During my election campaign I expressed myself openly and wholeheartedly in favour of a contributory old age pension without a means test. I believe in the contributory feature of it. In the constituency I have the honour to represent there are a large number of people who have been ordinary labourers. They have worked on the streets -worked here, and worked there. The more frugal among them during the years have been able to purchase their modest homes, develop good gardens around them, and grow some of their winter supplies. However, they have not been able to put aside quite enough to look after their security in old age.
In order to be eligible for old age pension they would have to pass means tests. Some worthless galoot down the street, who had never done a decent day's work all his life, could get an old age pension and be just about as well off as someone else who had worked hard, been a good citizen and saved during his lifetime. Therefore I am in favour of the old age pension without a means test. But it must be a contributory pension. I do not think anything is worthwhile if one does not contribute toward it.
I am in favour of unemployment insurance, and I believe family allowances are a fine thing. I had not intended to speak long this evening, but I did wish to mention briefly the matter of health grants. Here perhaps my C.C.F. friends may give me a little assistance by handling some of my C.C.F. friends in Saskatchewan, so that I may get for the community I represent that to which it is entitled, and which it is prevented from getting today by a C.C.F. government.
As hon. members are aware, the national health program made provision for the sum of $165 million to support provincial health programs over a period of years. These grants covered public health, professional training, technical training, public health research-and it goes on down the line until it comes to hospital construction.
The Regina General hospital built a wing at a cost of $800,000. Construction had been started before the health grant became effective. I believe that date was April of 1948. At any rate, the hospital was partly constructed by that time, so that the city was not entitled to the total amount of the grant. The hospital authorities felt that $225,000 was coming to them from the federal government by way of grant, and an equal sum of $225,000 was coming from the provincial government. It will be recalled that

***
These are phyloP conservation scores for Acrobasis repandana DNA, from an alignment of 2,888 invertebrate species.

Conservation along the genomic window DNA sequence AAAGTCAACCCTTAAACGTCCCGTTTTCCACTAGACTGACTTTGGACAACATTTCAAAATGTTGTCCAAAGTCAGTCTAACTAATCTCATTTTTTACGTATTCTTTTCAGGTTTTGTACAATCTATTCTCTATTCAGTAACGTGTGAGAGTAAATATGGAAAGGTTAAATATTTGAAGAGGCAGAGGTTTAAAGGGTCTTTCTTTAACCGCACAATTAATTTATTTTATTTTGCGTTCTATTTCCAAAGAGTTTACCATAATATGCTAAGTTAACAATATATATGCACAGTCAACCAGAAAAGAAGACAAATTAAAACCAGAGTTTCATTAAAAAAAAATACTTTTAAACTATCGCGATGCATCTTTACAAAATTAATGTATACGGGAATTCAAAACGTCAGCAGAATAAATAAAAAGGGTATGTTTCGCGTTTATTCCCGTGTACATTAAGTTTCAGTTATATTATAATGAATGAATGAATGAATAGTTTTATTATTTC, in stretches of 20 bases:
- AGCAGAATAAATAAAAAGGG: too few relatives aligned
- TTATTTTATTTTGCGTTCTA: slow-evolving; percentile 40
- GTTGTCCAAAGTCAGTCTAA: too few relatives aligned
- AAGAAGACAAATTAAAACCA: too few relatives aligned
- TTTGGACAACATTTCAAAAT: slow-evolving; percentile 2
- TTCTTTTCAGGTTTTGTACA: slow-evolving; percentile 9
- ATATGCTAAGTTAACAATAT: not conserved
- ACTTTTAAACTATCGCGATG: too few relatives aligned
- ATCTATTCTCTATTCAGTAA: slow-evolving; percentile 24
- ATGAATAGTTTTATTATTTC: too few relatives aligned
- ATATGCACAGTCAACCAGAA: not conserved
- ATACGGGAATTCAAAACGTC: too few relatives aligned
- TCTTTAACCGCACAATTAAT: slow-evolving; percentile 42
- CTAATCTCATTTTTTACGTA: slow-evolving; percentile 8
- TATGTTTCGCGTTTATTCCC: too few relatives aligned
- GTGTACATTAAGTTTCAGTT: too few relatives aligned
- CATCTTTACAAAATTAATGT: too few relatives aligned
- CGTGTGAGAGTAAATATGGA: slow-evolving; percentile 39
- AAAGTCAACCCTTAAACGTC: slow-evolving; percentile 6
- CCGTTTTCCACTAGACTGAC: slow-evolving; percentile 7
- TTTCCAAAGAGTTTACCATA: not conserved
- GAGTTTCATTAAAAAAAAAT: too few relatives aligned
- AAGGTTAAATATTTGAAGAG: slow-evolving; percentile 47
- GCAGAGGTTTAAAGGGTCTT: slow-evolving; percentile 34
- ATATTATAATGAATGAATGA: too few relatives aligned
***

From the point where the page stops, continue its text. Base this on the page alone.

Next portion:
federal health grants were to be matched by the provincial governments, in hospital construction.
When the campaign started last spring the city of Regina had received no grant. The hospital wing was completed, but remained empty because they had not sufficient money to purchase furniture. I made a public statement at that time, and the result was that there was an agreement to match $75,000 of the grant so that the hospital could buy furniture and open the wing. There was a waiting list of 300 people to get into the hospital. The building was there, but the provincial government refused to match the grant so that furniture could be purchased. The hospital had expended its funds. When I hear these great humanitarians talking I want to let them know just what the truth is, and just how human they are. They have matched $75,000 of that grant, but there is still over $100,000 which has not been received. The dominion government has
agreed that the city is entitled to $175,000. Thus far the provincial government has matched only $75,000 of this amount. The taxpayers of Regina are forced to find out of taxes another $200,000, to which they are rightfully entitled by way of hospital grants.
So that if my hon. friends to my left who get their inspiration from there, and who seem to send inspiration out to them, can induce them to match this grant, I am sure my constituents in Regina city would be most grateful.
I believe I have said all I wish to say at this time.
Topic: REQUEST FOR FORMULATION OF NATIONAL PROGRAM